Linda Pickering - 'Tangerine & Burgundy'
Wednesday 1 - Saturday 18 June 2022
non-objective, non-representational, non-figurative, non-imagist, non-expressionist, non-subjective: Ad Reinhardt, 1962
Restraint and repetition with a stripping away of gestural mark, Linda Pickering’s latest body of work Tangerine & Burgundy continues her ongoing interest and exploration of the aesthetic possibilities within the context of abstraction. Investigating the interaction of colour, value, saturation and composition within a strict geometric format, balance in composition with precision in line and colour is achieved.
With a background in science, Pickering has a firm basis in observation with a preparedness for experimentation and a determination to follow through and find solutions to enquiry and problems - positive qualities for her art practice and the concerns she herself explores in a ‘choice and consequence’ approach. Avoiding premeditated outcomes, Pickering uses the same set of parameters for the first work and each subsequent painting. By prioritising intuition over structured planning, the works are allowed to develop organically, each work responding to its predecessor. Playing between structure and spontaneity, a calm tension in the work is achieved.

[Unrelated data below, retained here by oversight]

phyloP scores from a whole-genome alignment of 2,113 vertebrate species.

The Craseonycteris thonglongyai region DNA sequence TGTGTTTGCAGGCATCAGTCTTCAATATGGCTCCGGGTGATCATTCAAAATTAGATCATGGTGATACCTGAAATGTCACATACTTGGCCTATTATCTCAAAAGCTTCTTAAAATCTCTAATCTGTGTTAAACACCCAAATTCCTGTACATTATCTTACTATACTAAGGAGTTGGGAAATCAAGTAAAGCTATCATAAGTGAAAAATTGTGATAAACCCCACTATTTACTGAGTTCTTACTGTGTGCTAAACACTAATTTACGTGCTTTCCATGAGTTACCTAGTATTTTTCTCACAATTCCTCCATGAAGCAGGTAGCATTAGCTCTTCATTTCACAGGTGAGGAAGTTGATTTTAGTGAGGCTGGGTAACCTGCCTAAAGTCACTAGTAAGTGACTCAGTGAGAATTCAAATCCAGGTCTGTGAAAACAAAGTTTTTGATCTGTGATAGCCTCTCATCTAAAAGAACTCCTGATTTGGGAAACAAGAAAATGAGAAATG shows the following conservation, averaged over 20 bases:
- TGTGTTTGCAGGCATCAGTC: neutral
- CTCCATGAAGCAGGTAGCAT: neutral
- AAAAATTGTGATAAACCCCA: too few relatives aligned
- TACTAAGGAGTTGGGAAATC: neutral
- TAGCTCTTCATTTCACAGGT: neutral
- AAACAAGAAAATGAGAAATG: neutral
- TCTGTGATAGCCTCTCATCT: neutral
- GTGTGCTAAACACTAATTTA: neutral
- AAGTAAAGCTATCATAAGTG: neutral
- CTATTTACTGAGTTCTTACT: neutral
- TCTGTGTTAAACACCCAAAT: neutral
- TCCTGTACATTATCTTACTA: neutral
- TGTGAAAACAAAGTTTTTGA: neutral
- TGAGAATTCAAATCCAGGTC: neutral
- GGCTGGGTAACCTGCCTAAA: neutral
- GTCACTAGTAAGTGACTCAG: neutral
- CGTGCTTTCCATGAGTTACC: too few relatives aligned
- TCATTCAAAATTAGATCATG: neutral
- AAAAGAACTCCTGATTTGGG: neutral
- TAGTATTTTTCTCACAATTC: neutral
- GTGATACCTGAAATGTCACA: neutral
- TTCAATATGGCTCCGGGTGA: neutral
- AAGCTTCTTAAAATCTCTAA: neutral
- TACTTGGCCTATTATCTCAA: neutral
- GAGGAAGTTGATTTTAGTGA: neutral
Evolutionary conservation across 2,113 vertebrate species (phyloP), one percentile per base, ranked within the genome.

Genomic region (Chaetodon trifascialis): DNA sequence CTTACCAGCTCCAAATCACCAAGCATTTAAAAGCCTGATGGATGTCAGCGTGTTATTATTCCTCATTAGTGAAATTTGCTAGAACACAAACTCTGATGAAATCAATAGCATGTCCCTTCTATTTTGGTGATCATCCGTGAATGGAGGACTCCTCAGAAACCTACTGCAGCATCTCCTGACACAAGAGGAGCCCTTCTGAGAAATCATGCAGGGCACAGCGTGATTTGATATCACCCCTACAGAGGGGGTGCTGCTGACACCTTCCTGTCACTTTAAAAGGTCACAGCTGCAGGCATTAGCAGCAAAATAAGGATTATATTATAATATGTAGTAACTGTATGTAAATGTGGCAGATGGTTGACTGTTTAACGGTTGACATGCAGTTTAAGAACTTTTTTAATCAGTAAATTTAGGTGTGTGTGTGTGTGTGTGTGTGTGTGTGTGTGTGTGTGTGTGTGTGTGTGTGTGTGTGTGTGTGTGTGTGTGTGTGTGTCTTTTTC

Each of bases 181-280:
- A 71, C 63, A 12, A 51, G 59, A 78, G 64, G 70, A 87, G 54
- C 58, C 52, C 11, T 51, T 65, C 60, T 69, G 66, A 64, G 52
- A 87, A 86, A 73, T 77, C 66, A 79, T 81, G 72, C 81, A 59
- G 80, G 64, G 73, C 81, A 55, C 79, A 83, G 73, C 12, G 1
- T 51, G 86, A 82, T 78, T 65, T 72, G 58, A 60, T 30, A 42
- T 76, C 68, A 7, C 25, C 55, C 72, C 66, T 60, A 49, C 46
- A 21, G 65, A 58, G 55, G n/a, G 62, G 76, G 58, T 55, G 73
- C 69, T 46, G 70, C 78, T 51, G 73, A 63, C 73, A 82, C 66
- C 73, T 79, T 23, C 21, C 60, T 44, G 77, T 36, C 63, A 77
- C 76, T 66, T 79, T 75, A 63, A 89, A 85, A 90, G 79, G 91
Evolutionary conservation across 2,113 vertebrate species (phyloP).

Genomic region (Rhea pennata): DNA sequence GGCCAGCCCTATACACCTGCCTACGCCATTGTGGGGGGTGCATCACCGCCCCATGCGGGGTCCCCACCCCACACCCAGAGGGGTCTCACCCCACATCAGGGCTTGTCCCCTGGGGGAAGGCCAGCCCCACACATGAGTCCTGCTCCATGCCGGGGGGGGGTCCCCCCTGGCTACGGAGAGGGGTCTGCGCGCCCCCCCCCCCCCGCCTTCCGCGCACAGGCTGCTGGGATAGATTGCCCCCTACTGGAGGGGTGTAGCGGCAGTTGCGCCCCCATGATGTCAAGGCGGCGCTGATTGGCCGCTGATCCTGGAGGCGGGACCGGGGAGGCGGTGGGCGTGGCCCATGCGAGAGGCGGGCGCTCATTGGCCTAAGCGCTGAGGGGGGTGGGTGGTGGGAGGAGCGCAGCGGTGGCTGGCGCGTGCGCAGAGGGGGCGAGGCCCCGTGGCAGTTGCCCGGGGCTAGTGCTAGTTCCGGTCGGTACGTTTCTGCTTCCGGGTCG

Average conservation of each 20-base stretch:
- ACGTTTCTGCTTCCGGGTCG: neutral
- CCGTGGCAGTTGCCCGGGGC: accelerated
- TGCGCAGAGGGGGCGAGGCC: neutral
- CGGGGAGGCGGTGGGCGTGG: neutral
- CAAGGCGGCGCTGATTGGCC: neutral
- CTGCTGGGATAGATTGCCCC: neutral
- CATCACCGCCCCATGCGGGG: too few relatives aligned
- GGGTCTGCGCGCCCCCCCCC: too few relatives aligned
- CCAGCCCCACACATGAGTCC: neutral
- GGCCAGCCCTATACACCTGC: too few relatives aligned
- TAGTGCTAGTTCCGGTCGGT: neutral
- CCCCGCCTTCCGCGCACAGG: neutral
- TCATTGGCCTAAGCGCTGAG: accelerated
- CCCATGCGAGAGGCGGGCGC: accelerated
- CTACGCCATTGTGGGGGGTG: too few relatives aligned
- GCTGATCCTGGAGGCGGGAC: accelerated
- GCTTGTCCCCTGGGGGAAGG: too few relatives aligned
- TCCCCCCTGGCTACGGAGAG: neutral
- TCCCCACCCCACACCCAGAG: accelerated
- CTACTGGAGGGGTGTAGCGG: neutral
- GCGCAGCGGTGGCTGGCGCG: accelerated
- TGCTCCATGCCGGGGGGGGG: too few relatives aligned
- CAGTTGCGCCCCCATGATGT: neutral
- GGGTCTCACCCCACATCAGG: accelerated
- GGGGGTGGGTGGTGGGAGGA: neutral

The great and fatal pitfall in the art field and in life is dependence on the intellect rather than inspiration. Dependence on intellect means a consideration of observed facts and deductions from observation as a guide in life. Agnes Martin
As a result, Pickering creates complex arrangements of forms, but each one is a variation of many possible outcomes. In her exploration of the notion of abstraction, like early twentieth century Russian artist Kasimir Malevich, Pickering’s work is free from the representation of recognisable figures and objects. In this way, according to Malevich, art develops its language of forms and creates new realities no less significant than the realities of nature itself. It’s a world of anti-materialism, anti-utilitarianism: art for art’s sake and the philosophy of Suprematism - the supremacy of pure artistic feeling rather than a visual depiction of objects.
(Opening paragraphs of catalogue essay by Keith Lawrence)